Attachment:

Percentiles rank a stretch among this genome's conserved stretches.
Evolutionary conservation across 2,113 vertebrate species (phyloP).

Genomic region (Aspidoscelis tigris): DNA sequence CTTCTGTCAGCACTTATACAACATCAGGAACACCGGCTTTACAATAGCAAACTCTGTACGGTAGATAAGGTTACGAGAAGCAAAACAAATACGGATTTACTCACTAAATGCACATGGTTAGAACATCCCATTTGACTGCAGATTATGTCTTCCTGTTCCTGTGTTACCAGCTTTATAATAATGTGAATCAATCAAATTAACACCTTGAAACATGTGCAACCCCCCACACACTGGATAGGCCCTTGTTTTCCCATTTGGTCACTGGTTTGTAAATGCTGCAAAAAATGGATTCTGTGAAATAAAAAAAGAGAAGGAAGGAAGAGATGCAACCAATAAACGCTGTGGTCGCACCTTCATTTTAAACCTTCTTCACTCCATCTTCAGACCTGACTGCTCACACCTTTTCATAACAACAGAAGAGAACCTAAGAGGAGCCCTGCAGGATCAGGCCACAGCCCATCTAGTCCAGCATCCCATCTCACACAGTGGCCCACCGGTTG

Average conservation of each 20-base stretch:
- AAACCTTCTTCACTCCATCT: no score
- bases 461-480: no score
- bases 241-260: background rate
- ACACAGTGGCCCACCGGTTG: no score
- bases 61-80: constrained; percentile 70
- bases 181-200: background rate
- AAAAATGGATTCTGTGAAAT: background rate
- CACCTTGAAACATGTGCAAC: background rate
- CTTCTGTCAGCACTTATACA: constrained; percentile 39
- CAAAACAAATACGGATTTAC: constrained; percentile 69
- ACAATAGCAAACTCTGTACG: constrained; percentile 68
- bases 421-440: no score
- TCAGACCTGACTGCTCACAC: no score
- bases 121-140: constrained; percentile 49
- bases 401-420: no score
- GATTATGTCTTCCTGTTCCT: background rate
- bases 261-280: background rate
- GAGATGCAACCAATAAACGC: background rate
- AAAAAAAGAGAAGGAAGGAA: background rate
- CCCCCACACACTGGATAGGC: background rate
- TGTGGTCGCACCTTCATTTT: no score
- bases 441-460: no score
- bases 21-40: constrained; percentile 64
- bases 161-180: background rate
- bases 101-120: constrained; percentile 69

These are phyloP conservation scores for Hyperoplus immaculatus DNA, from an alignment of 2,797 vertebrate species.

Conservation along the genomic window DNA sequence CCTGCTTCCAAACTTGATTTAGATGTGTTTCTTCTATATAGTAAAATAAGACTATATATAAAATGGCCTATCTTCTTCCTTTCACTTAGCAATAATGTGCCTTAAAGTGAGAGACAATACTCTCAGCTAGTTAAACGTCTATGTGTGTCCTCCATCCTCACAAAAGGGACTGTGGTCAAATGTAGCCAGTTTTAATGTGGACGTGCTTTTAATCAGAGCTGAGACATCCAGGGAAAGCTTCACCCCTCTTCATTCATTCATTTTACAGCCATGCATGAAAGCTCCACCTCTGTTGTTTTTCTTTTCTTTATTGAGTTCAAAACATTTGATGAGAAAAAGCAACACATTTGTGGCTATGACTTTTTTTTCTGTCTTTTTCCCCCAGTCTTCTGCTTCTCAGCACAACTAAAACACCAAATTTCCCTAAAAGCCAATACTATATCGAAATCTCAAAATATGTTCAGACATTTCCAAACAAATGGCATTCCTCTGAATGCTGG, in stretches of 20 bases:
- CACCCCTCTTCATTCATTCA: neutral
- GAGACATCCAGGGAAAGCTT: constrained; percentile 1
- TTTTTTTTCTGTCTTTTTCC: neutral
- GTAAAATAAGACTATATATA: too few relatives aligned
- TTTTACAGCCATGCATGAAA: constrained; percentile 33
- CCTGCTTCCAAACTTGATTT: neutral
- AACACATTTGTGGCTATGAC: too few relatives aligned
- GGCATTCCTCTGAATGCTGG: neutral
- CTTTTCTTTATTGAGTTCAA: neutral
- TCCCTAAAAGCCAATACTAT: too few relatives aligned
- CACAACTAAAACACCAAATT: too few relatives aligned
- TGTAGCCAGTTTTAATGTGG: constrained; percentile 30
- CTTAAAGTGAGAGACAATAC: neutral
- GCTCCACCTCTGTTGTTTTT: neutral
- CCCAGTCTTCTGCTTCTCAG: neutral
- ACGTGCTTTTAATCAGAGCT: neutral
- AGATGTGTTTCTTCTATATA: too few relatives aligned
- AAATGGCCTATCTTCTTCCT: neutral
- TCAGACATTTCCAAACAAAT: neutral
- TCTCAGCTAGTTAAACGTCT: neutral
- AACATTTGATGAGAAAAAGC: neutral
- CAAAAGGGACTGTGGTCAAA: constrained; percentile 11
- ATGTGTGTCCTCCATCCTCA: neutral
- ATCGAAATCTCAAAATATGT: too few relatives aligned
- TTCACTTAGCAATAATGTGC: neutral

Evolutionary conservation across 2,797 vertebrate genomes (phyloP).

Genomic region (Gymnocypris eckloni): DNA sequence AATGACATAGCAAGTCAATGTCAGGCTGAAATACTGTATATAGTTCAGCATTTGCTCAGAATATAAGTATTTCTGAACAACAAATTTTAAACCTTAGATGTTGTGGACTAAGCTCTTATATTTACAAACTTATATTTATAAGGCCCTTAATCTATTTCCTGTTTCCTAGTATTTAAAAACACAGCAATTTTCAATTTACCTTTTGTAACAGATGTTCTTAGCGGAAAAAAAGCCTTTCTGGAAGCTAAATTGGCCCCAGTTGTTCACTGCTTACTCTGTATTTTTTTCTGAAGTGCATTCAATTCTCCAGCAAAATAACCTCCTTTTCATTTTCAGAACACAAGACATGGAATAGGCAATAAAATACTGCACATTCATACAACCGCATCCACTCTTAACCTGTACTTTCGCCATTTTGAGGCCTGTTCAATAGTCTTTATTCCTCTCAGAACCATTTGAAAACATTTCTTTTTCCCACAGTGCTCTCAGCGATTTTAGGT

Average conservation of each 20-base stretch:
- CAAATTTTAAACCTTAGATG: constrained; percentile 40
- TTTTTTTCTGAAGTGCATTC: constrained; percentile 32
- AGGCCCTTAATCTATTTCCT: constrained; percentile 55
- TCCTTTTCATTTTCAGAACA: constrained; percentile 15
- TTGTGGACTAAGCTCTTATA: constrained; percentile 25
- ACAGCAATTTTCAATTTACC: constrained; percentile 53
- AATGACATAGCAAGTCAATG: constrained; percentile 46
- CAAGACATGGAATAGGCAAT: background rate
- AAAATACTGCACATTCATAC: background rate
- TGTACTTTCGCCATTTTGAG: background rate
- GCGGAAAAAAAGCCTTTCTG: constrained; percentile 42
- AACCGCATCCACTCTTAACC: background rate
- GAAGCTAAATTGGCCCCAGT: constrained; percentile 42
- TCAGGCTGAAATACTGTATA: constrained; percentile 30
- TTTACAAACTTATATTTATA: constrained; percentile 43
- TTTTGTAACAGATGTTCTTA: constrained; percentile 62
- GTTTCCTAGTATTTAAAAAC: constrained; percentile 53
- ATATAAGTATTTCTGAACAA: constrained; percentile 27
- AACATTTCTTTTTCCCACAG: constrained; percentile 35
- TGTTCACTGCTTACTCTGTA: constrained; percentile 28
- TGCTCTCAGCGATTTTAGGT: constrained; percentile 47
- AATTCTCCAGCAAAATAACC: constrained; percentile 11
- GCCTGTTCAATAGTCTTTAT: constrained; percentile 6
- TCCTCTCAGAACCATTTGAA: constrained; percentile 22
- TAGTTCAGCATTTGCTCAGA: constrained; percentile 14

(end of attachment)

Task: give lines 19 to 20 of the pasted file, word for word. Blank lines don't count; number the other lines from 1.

- bases 401-420: no score
- GATTATGTCTTCCTGTTCCT: background rate